NA

Donax spp (bean clam)

NA

Crassostrea spp. (oysters)

NA

Chamelea gallina (striped venus clam)

NA

Aequipecten opercularis (queen scallop)

NA

Octopus spp. (octopus)

5

Thailand

(205,192)

Perna viridis (green mussel)

107,229

Anadara granosa (blood cockle)

71,450

Crassostrea spp. (oysters)

26,508

Ostrea edulis (European flat oyster)

4

Modiolus spp. (horsemussels)

NA

Ostrea spp. (flat oysters)

NA

Haliotis spp. (abalones)

5

USA

(168,329)

Crassostrea virginica (eastern oyster)

99,047

Crassostrea gigas (Pacific oyster)

31,529

Mercenaria mercenaria (hard clam)

27,704

Ruditapes philippinarum (Manila clam)

4,126

Mytilus edulis (blue mussel)

3,127

Crassostrea spp. (oysters)

1,273

Mya arenaria (soft-shell clam)

683

Panopea abrupta (geoduck)

534

Protothaca staminea (Pacific littleneck clam)

41

Saxidomus giganteus (butter clam)

10

Cardiidae spp. (cockles)

1

Ostrea conchaphila (olympia oyster)

NA

Pectinidae (scallops)

NA

Tresus nuttallii (Pacific gaper)

NA

Haliotis spp. (abalones)

250

France

(159,980)

Crassostrea gigas (Pacific oyster)

82,000

Mytilus edulis (blue mussel)

61,000

Mytilus galloprovincialis (Mediterranean mussel)

13,900

Cerastoderma edule (common cockle)

1,010

Ostrea edulis (European flat oyster)

910

Ruditapes philippinarum (Manila clam)

720

Ostrea edulis (European flat oyster)

10

Pecten maximus (great scallop)

NA

Ruditapes decussatus (grooved carpet shell)

NA

Haliotis tuberculata (green ormer)

10

Italy

(110,645)

Mytilus galloprovincialis (Mediterranean mussel)

79,000

Ruditapes philippinarum (Manila clam)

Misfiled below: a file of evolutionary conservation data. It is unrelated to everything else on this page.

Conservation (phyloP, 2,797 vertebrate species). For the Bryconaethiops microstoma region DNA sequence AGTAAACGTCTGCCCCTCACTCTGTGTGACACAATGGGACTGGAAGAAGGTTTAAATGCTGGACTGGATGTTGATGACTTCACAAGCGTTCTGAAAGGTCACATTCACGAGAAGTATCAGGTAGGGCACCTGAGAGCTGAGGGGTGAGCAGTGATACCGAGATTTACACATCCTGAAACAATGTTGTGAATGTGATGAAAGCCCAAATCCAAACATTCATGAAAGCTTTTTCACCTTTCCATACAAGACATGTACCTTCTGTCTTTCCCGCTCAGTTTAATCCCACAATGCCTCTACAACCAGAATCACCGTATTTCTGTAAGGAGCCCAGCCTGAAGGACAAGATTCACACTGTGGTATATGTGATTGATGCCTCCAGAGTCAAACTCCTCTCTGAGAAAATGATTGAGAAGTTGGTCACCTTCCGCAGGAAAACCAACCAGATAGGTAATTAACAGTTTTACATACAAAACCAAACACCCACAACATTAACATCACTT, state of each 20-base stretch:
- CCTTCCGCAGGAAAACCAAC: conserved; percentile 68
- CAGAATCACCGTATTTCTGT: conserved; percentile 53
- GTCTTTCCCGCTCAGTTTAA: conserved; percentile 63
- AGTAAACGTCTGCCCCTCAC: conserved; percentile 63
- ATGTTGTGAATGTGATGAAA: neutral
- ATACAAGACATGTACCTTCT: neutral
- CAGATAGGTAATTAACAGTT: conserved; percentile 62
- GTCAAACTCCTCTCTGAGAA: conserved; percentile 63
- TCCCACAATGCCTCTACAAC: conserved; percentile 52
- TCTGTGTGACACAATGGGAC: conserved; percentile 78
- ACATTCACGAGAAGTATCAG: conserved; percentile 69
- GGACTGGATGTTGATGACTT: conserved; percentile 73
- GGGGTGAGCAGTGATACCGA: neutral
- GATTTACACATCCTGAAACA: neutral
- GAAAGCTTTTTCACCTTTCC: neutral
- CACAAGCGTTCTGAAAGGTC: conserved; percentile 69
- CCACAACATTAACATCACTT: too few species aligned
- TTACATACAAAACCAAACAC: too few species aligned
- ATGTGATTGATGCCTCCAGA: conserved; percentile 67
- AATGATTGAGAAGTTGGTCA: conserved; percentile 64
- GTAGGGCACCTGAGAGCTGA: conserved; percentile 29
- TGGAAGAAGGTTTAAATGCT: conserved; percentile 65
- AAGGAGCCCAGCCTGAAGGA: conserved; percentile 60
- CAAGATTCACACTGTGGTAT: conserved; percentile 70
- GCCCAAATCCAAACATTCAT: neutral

30,000

Ruditapes decussatus (grooved carpet shell)

1,600

Crassostrea spp. (oysters)

10

Footnotes

1.

This document is FA191, one of a series of the Program in Fisheries and Aquatic Sciences of the School of Forest Resources and Conservation, UF/IFAS Extension. Original publication date January 2016. Visit the EDIS website at http://edis.ifas.ufl.edu.

2.

Huiping Yang, Program in Fisheries and Aquatic Sciences of the School of Forest Resources and Conservation, UF/IFAS Extension and Florida Sea Grant, 7922 NW 71st Street, Gainesville, FL 32653; Leslie N. Sturmer, UF/IFAS Extension and Florida Sea Grant, 11350 SW 153rd Court, Cedar Key, Florida 32625; and Shirley Baker, Program in Fisheries and Aquatic Sciences of the School of Forest Resources and Conservation, 7922 NW 71st Street, Gainesville, FL 32653


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U.S. Department of Agriculture, UF/IFAS Extension Service, University of Florida, IFAS, Florida A & M University Cooperative Extension Program, and Boards of County Commissioners Cooperating. Nick T. Place, dean for UF/IFAS Extension.